COMMENTARY: The Pope Emeritus’ study of Scriptures was a hallmark of his spiritual life.
From his first moments as pope, Benedict XVI established biblical renewal as a key theme of his pontificate. In fact, he spoke at length about the proper reading and interpretation of Sacred Scripture during his homily for the Mass in which he was installed as Bishop of Rome.
This was unprecedented, and yet it arrived as a surprise to no one who knew the man’s earlier work.
Joseph Ratzinger was a product of his times, and his times were tumultuous and productive in the sacred sciences. In the years of his priestly formation, the Christian world was enjoying a renewal of biblical studies. Many of its leading academic lights, both Catholic and Protestant, were active in Germany and writing in German. An intelligent seminarian couldn’t avoid the conversation.
As he pursued advanced studies, he immersed himself in the scriptural interpretation of the early Church Fathers, particularly St. Augustine — as well as the medieval masters, especially St. Bonaventure.
But his study of the sacred page was not simply an academic exercise. It informed his preaching and his worldview; indeed, it became a hallmark of his spiritual life.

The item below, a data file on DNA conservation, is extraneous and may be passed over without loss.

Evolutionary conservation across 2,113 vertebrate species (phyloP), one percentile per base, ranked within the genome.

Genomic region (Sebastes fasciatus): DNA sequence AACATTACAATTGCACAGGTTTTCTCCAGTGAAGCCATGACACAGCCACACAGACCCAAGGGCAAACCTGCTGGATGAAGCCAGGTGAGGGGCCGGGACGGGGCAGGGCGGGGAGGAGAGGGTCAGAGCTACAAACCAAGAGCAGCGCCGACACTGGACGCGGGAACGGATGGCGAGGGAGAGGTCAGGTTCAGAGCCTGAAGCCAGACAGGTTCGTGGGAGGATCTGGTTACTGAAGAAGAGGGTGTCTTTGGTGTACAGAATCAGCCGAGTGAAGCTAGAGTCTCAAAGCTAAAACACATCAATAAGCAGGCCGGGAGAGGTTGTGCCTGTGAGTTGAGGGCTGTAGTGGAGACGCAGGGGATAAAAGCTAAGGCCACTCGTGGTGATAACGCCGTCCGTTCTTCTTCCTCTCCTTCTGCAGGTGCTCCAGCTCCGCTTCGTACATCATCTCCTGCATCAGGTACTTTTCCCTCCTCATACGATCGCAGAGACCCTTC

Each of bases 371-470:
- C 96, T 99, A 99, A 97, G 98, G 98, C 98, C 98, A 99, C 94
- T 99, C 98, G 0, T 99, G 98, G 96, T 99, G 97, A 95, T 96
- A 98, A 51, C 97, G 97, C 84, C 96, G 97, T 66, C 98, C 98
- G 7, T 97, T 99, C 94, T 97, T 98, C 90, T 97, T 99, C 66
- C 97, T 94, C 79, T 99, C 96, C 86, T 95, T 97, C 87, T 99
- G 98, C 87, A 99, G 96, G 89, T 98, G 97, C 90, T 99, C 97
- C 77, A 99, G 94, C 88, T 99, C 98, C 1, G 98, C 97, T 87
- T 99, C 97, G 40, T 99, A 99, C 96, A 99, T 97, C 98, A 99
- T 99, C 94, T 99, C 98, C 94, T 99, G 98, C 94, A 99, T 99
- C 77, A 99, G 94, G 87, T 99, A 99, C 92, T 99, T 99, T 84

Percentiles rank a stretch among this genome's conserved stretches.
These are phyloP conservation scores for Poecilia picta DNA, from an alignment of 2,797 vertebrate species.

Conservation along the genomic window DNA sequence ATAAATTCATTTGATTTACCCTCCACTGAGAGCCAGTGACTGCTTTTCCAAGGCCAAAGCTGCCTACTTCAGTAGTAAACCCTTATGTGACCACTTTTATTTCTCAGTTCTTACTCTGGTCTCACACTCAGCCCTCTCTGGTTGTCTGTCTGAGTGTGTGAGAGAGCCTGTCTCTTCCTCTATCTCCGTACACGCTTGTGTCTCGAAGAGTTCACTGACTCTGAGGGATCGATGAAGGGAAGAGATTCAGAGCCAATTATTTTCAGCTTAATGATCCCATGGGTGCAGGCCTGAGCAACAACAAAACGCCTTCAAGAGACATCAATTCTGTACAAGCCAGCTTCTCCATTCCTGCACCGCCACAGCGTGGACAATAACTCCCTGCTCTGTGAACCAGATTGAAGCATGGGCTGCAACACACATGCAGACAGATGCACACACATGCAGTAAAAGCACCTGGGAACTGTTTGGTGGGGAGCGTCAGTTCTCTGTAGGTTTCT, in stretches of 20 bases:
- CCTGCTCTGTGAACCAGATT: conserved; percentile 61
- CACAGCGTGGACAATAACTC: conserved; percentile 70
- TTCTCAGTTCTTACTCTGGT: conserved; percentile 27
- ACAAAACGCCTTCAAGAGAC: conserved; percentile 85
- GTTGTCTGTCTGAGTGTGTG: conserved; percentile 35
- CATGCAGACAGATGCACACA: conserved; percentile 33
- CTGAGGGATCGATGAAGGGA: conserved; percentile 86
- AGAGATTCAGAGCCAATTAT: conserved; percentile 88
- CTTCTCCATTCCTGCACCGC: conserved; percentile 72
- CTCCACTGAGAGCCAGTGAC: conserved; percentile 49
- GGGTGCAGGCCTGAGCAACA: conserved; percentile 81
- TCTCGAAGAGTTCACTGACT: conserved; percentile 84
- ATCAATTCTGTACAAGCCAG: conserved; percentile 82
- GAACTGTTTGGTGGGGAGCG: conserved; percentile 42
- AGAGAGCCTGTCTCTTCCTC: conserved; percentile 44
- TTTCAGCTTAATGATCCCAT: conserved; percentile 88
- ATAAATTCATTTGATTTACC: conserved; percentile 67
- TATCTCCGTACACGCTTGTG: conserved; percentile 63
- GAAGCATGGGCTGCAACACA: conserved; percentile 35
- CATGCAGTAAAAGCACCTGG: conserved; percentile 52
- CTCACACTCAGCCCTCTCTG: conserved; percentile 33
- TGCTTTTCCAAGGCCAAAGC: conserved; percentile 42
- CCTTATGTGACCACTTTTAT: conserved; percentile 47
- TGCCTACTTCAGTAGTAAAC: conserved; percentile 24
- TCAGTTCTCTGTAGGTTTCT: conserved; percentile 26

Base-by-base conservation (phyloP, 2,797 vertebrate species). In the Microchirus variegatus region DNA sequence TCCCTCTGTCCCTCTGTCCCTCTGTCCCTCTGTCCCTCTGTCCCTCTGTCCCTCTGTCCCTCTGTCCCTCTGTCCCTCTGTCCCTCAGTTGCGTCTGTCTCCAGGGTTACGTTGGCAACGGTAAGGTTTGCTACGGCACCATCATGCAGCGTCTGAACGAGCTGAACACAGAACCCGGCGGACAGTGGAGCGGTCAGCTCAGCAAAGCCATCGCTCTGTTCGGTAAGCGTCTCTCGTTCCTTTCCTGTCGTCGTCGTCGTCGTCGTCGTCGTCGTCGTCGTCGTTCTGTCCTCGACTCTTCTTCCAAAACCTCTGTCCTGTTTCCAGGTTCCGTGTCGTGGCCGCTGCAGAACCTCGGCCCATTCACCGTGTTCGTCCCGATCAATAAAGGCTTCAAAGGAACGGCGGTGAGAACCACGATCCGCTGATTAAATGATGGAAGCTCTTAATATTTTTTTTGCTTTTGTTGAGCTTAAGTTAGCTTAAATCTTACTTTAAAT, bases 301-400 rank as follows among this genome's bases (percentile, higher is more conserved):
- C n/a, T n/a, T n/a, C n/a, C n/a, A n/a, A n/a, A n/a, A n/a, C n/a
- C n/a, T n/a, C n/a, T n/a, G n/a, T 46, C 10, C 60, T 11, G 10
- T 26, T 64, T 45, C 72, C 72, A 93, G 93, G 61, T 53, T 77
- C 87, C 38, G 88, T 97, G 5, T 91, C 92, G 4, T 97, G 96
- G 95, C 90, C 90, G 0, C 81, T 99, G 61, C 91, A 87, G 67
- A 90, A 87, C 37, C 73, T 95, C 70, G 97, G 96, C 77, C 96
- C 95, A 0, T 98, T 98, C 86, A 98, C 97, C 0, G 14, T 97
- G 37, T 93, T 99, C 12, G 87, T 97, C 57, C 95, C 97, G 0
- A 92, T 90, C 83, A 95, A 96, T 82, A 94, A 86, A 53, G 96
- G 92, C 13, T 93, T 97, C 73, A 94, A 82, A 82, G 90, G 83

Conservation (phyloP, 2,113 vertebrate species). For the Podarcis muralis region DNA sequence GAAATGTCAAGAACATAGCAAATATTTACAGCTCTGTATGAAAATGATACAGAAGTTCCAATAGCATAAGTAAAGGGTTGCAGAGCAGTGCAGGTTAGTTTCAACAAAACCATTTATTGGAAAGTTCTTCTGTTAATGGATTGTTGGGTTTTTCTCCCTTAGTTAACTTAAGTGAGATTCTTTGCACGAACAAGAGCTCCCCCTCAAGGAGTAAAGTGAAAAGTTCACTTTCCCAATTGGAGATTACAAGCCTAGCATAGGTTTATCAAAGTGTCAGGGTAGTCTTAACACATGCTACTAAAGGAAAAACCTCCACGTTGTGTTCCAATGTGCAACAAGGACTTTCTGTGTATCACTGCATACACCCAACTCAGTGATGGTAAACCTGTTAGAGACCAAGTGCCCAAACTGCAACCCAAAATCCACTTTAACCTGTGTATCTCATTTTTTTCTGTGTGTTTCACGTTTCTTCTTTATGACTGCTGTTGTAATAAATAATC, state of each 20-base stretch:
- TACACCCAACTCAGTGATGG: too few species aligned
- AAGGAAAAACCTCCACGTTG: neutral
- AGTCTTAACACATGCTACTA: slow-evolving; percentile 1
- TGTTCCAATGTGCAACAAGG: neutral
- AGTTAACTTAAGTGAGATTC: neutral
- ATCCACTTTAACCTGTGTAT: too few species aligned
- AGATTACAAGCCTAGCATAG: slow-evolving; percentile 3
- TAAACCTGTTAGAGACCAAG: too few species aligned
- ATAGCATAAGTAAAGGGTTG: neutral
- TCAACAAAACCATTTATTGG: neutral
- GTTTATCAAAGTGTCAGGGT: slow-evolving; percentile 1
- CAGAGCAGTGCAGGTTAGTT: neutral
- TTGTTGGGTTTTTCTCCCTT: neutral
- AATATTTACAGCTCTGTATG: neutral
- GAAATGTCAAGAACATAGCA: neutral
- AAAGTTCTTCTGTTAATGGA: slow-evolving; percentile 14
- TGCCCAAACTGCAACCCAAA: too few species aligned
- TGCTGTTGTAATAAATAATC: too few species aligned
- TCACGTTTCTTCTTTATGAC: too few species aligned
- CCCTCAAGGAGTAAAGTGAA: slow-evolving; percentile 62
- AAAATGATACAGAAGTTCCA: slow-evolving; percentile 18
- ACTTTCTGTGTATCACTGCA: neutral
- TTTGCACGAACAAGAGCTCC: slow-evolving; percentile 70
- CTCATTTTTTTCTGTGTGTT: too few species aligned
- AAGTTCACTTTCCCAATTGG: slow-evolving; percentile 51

He served the Church as a professor of theology and then as a theological consultant (peritus) at the Second Vatican Council (1962-65). In this role, he helped to shape what was arguably the Council’s most important and authoritative document, Dei Verbum, the Dogmatic Constitution on Divine Revelation (1965).
Dei Verbum was the mature fruit of a decades-long Catholic biblical renewal. It was debated intensely and redrafted repeatedly. Many historians credit Father Ratzinger as the greatest influence on the document’s final form. And, more than any other document, Dei Verbum set the agenda for Catholic biblical studies and theology in the decades ahead.Pope Benedict XVI and Biblical Renewal| National Catholic Register